Changeset 1007

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Timestamp:
Jun 20, 2011, 5:57:32 PM (9 years ago)
Message:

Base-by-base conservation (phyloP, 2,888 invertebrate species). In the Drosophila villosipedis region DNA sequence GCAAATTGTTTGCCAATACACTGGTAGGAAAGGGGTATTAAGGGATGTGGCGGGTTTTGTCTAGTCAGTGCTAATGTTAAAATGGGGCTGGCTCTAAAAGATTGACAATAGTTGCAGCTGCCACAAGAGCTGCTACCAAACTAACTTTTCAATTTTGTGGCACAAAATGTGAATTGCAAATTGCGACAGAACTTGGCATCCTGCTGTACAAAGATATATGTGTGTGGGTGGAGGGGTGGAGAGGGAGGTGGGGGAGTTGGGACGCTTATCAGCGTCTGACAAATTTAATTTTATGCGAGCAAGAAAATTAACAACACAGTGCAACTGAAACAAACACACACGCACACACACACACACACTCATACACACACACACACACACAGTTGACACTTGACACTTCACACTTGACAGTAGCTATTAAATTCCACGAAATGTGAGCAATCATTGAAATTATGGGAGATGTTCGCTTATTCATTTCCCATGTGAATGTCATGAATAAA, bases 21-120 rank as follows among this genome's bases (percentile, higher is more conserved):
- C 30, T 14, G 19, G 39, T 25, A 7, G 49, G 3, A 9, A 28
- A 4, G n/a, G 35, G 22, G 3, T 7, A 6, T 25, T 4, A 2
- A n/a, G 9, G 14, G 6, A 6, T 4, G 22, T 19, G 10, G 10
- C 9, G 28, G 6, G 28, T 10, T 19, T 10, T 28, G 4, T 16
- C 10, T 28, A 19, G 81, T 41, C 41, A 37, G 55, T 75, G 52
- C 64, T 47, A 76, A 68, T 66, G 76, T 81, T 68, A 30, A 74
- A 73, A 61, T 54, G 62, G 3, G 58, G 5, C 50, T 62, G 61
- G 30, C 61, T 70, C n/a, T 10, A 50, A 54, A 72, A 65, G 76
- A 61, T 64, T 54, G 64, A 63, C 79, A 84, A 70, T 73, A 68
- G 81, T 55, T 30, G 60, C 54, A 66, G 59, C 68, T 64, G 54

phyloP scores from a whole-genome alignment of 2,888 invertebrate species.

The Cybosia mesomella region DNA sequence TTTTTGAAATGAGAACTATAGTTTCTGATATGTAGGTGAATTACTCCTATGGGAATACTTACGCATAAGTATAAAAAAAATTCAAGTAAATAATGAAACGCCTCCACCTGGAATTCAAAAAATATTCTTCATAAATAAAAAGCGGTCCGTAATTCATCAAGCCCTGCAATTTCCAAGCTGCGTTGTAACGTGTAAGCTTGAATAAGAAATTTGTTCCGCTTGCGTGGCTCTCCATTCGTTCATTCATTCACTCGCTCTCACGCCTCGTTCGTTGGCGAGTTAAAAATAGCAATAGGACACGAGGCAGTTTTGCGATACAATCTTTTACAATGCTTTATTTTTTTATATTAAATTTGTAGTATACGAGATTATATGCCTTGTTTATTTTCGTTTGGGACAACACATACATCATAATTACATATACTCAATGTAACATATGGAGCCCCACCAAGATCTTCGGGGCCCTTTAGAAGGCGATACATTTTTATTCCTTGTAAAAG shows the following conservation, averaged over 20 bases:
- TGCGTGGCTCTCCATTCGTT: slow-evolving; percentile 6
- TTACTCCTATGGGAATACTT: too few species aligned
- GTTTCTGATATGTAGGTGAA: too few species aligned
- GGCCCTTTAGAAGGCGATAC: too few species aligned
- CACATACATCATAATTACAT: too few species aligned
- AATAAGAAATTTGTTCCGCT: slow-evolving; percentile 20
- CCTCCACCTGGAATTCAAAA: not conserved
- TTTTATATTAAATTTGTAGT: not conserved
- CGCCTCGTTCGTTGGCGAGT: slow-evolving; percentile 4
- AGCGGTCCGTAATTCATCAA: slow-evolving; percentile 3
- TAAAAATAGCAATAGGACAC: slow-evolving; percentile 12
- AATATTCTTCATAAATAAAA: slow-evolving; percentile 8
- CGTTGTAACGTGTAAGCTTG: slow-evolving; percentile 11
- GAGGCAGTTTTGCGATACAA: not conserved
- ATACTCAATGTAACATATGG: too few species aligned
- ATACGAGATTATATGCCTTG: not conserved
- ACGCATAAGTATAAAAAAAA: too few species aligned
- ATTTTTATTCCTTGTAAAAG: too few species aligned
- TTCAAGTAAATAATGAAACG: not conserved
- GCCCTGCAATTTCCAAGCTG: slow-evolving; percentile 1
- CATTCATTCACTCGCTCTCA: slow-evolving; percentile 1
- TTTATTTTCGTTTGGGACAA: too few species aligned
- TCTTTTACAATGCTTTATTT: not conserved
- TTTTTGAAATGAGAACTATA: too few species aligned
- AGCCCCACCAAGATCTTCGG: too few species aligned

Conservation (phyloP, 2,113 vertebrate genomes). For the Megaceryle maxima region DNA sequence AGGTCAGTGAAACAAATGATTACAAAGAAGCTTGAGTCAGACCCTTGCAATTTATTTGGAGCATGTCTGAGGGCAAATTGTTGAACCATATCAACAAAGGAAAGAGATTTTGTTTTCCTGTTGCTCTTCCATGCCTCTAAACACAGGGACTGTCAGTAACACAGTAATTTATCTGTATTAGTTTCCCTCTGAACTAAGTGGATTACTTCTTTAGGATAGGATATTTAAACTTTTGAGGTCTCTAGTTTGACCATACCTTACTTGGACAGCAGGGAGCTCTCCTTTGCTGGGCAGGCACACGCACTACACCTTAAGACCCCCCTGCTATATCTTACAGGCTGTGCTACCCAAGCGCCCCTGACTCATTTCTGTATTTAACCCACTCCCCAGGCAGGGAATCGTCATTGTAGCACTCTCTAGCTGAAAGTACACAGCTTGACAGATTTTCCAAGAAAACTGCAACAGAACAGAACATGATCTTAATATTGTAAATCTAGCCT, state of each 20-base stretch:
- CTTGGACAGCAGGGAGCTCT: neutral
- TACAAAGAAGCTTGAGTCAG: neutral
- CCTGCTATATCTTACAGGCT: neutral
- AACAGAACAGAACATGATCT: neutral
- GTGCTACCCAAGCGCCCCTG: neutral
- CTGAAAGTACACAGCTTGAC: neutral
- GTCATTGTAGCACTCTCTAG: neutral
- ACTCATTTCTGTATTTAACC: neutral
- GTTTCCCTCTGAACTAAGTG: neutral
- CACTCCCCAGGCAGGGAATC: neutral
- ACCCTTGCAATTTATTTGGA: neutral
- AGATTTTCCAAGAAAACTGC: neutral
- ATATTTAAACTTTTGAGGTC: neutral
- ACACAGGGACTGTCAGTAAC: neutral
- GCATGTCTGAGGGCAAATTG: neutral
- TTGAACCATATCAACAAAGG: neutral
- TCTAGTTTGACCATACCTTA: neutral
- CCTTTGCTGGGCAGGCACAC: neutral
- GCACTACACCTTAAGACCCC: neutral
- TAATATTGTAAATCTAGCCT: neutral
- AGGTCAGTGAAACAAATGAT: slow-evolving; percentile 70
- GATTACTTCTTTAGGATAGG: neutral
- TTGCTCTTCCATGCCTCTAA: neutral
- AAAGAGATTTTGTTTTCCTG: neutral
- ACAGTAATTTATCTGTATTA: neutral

r1005 Policies do not exist in only a limited number of circumstances: namely, if a pseudoinstruction attempts to jump to a label that does not exist, or the program is too large to fit in code memory even after shrinking jumps according to the best policy. The first case is an example of compiler error because of ill-formedness of the input. It does not count for the compiler completeness. We plan to employ dependent types in CerCo to restrict the domain of the compiler to those programs that are semantically correct and should be compiled. In particular, in CerCo we are also interested in completeness of compilation whereas previous formalizations only focused on correctness. best policy. The first circumstance is an example of a serious compiler error, as an ill-formed assembly program was generated. It does not count against the completeness of the assembler. We plan to employ dependent types in CerCo in order to restrict the domain of the compiler to those programs that are semantically correct' and should be compiled. In particular, in CerCo we are also interested in the completeness of the compilation process, whereas previous formalisations only focused on correctness. The rest of this paper is a detailed description of this proof. We leave extending this tracking of memory addresses throughout the whole of the MCS-51's address spaces as future work. It is interesting to compare our work to an industrial grade' assembler for the MCS-51: SDCC~\cite{sdcc:2011}. SDCC is the only open source C compiler available that targets the MCS-51 instruction set. It appears that all pseudojumps in SDCC assembly are expanded to \texttt{LJMP} instructions, the worst possible jump expansion policy from an efficiency point of view. Note that this policy is the only possible policy that can preserve the semantics of an assembly program during the assembly process. However, this comes at the expense of assembler completeness: the generated program may be too large to fit into code memory. In this respect, there is a fundamental trade-off between the completeness of the assembler and the efficiency of the assembled program. The definition and proof of an complete, optimal (in the sense that jump pseudoinstructions are expanded to the smallest possible opcode) and correct jump expansion policy is ongoing work. Aside from their application in verified compiler projects such as CerCo and CompCert, verified assemblers such as ours could also be applied to the verification of operating system kernels. Of particular note is the verified seL4 kernel~\cite{klein:sel4:2009,klein:sel4:2010}. In essence, the work presented in this publication is one part of CerCo's extension over CompCert. \subsection{Source code} \label{subsect.source.code} \subsection{Resources} \label{subsect.resources} All files relating to our formalisation effort can be found online at~\url{http://cerco.cs.unibo.it}.